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Best Vikings draft fits, Part 3: Wide receivers

During the lead up to the NFL draft, we will be looking at the players from each Minnesota Vikings position of need who would be the best fits in the first or second round plus one sleeper pick who might be available later in the draft. The fit is based on playing style, production, NFL Combine results and realistic possibility of being selected…for Part 3, we look at wide receivers: 

Part 1: Cornerbacks can be read here

Part 2: Offensive linemen can be read here

Best case scenario pick: Baylor, Denzel Mims

Few players came away from the Senior Bowl and NFL Combine raising their draft stock as much as Mims, who caught 66 passes for 1,015 yards and 12 touchdowns at Baylor this season. Per PFF, he was a monster when it came to contested catches, ranking second in the nation and pulling in 20 of his 66 receptions in a contested situation. While Baylor used short passes a great deal, Mims did his most damage on intermediate and deep throws, catching 43 of 66 with the  ball traveling past 10 yards. At the Combine, he proved that his athleticism is a cut above with a 4.43 40-yard dash and blazing three-cone drill to go along with a 38.5-inch vertical jump.

Adding an outside receiver who is a legitimate deep and intermediate threat would help fill the void left by Diggs, who gained nearly 19 yards per catch last season serving as the team’s downfield receiver. With three years under his belt of at least 90 targets, Mims could be expected to make a difference right away.

Clemson, Tee Higgins

While he only caught 59 passes for the Tigers last season, he made the most of those receptions, gaining 19.8 yards per catch with a completion percentage of 67.8% on passes thrown his way. Another outside receiver, Higgins tied for the eighth most deep passes in the country, per PFF and pulled in 15 of 23 balls traveling over 20 yards. Listed at 6-foot-4, 207-pounds, Clemson’s top receiver has graded in the top 10 by PFF on back-to-back years.

He did not participate in the Combine, which has the potential to hurt his draft stock but Higgins’s performance against high quality competition should have done enough to get him on the radar for teams aiming to find an outside receiver who can make plays downfield.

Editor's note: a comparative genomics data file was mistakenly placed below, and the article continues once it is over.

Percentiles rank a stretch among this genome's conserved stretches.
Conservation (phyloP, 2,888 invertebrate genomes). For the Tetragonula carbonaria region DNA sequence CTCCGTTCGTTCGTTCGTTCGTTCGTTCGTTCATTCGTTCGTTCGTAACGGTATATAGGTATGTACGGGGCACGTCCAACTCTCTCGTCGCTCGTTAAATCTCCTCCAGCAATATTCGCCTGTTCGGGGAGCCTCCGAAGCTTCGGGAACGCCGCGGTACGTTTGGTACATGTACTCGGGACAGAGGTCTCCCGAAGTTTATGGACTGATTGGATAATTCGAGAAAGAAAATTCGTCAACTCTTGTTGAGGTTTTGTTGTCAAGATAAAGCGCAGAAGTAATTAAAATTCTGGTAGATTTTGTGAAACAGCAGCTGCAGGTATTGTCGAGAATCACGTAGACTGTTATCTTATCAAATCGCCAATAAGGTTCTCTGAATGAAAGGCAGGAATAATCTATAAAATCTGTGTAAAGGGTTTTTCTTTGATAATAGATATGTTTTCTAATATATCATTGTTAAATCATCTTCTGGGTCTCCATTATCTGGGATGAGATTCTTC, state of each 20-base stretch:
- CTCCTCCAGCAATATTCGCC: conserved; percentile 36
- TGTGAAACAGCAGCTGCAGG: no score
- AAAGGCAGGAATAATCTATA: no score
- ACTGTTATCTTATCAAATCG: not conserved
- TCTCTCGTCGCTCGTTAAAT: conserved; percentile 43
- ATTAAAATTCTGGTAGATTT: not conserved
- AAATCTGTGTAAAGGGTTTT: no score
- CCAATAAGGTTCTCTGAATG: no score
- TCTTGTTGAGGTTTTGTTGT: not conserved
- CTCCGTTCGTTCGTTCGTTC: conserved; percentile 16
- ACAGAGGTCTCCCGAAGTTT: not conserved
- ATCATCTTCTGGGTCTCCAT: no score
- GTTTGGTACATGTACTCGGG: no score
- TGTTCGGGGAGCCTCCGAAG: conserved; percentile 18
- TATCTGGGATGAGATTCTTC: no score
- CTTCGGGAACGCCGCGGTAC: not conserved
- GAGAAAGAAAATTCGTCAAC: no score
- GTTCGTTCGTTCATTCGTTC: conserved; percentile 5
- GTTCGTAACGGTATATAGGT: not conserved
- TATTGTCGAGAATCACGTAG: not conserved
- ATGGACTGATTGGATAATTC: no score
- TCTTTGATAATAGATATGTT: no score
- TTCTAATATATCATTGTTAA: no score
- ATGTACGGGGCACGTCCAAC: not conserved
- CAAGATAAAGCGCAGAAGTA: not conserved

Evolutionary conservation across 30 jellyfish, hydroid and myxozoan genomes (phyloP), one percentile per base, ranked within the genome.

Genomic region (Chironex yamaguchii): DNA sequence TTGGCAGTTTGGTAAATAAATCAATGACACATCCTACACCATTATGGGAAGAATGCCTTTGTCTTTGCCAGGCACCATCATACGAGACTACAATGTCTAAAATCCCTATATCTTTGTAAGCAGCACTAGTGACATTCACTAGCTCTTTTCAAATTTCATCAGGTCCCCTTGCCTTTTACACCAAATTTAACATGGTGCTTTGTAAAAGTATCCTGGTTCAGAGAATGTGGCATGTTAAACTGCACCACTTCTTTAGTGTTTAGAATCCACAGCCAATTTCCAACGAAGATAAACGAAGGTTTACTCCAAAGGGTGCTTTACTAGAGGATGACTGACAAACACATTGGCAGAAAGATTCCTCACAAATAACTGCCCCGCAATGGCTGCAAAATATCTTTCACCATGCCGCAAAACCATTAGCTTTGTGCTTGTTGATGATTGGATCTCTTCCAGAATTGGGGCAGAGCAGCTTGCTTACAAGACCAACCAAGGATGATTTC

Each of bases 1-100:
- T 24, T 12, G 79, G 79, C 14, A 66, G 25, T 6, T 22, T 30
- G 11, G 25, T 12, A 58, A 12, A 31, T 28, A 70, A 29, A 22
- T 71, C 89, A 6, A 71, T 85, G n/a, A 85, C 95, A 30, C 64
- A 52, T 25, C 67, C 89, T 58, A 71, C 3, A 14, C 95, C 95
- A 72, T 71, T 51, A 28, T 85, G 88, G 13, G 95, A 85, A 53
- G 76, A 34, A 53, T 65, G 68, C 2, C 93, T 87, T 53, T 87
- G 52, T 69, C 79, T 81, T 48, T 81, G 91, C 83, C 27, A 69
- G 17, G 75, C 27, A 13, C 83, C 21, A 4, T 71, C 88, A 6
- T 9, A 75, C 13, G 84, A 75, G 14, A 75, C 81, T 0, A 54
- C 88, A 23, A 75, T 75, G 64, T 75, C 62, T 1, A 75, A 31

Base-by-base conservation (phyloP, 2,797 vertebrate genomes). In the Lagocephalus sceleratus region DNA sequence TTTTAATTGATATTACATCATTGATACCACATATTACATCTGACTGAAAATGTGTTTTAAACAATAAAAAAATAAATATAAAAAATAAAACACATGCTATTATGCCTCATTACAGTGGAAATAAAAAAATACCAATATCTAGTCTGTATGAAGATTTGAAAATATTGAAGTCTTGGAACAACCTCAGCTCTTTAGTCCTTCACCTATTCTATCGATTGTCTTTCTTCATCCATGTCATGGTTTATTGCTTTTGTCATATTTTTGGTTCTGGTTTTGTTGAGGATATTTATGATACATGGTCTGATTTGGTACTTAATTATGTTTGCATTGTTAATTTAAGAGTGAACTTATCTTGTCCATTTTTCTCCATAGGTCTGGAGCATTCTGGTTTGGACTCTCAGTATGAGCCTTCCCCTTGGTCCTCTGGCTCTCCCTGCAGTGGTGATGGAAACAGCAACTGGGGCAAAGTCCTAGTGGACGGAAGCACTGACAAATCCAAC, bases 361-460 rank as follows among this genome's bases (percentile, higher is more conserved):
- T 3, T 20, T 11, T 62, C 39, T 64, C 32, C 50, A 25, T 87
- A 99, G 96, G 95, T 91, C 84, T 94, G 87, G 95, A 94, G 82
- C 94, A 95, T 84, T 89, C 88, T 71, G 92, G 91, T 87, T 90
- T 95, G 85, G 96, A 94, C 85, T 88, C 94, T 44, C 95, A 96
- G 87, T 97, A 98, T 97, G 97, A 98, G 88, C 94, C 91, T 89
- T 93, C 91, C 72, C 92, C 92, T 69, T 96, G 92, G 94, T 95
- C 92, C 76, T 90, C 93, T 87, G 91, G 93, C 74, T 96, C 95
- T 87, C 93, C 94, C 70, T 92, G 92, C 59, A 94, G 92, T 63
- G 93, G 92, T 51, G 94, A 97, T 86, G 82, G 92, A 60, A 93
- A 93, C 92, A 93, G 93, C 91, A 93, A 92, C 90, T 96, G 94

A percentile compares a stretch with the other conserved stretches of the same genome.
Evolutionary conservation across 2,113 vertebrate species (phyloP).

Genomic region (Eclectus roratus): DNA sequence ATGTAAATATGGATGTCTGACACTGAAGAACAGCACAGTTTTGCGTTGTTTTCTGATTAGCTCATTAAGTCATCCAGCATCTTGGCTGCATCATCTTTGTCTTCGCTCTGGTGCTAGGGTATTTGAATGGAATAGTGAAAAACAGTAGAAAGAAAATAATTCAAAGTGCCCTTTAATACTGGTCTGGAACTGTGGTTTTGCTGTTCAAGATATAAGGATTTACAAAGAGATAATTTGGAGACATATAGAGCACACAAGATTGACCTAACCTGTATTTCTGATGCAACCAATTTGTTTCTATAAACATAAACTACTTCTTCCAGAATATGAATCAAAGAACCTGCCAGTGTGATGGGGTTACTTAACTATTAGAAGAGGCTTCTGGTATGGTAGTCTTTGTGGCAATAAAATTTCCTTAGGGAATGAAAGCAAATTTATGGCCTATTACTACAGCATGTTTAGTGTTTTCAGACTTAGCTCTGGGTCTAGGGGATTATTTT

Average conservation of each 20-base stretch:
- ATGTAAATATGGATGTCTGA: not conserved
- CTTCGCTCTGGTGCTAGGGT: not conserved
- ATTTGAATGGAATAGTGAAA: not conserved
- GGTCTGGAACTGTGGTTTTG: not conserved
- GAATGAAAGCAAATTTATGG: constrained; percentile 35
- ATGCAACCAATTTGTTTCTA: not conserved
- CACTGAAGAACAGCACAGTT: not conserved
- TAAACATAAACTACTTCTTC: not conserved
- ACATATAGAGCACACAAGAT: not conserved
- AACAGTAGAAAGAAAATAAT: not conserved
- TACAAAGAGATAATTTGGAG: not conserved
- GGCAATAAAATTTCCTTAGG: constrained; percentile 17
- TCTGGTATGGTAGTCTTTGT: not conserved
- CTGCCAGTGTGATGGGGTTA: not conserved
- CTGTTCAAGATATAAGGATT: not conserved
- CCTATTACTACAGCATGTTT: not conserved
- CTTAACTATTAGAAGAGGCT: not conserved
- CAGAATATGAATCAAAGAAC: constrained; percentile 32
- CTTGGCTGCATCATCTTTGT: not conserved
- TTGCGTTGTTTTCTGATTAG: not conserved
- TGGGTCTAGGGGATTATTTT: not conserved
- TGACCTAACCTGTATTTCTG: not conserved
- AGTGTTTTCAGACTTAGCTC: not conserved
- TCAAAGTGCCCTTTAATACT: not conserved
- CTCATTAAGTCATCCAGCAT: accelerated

LSU, Justin Jefferson

Photo credit: Justin Jefferson

With the Tigers last season, Jefferson was one of the most dominant receivers in the country, catching 111 passes for 1,540 yards and 18 touchdowns from likely No. 1 overall pick Joe Burrow. He crushed opponents in the intermediate passing game, catching 31-of-40 passes that traveled between 11-20 yards in the air and grabbed seven touchdowns.

Unlike Mims and Higgins, the LSU star lined up 78% of the time in the slot, per PFF. That might bring into question his fit with a team that routinely only uses two receivers but Gary Kubiak’s offense will also deploy tight splits and give receivers and two-way go off the line of scrimmage, allowing a player like Jefferson to get off the line of scrimmage and make plays. He was similar to Mims in his outstanding contested catch rate and at the NFL Combine he did not disappoint with a 4.43 40-yard dash. PFF’s draft guide compares him to Marvin Jones Jr.

TCU, Jalen Reagor

Reagor’s production slipped with the quarterback play at TCU in 2019, so draft experts point more toward his 71-catch 2018 season and his testing at the Combine as proof he belongs among the elites in this receiving class. Usually lack of production is concerning but per PFF only 30% of passes thrown his way were accurate last year. Despite being only 5-foot-11, he has explosiveness through the roof. Reagor jumped an NBA-level 42 inches in the vertical and ranked above the 90th percentile in 10-yard split and broad jump.

Reagor’s explosiveness opens the door to  being used as a playmaker even if he isn’t fully developed right away in the NFL.

USC, Michael Pittman Jr.

Teams entered the Combine wondering if Pittman would test well at 6-foot-4, 223-pounds but he backed his production with quality athletic scores. He ran a solid 4.52 40-yard dash and registered a 36.5-inch vertical. At USC, he racked up 101 receptions for 1,269 yards 11 touchdowns and was difficult to take down with 14 broken tackles, per PFF. Pittman proved he could be used on quick throws in order to gain yards after catch just as much as deep throws that utilize his size. The son of a former NFL player, he’s known to have high football IQ and a professional mentality that is expected to translate quickly.

Sleeper: Minnesota, Tyler Johnson

He isn’t a sleeper to Gopher fans, who watched Johnson maul his competition over the last two years to the tune of back-to-back 1,000-plus yard receiving seasons but his draft stock has been hard to pin down especially since he didn’t go through testing at the Combine. Johnson has great instincts for the position, winning contested catches and excelling with high quality route running. Those things generally translate to the NFL. Similarly to Justin Jefferson, he did the majority of his damage out of the slot, with the fifth most yards in the country coming after he lined up inside. The Vikings could draft a receiver high and potentially land Johnson later on with hopes that his ball skills and route running translated quickly. PFF compares him to Davante Adams.


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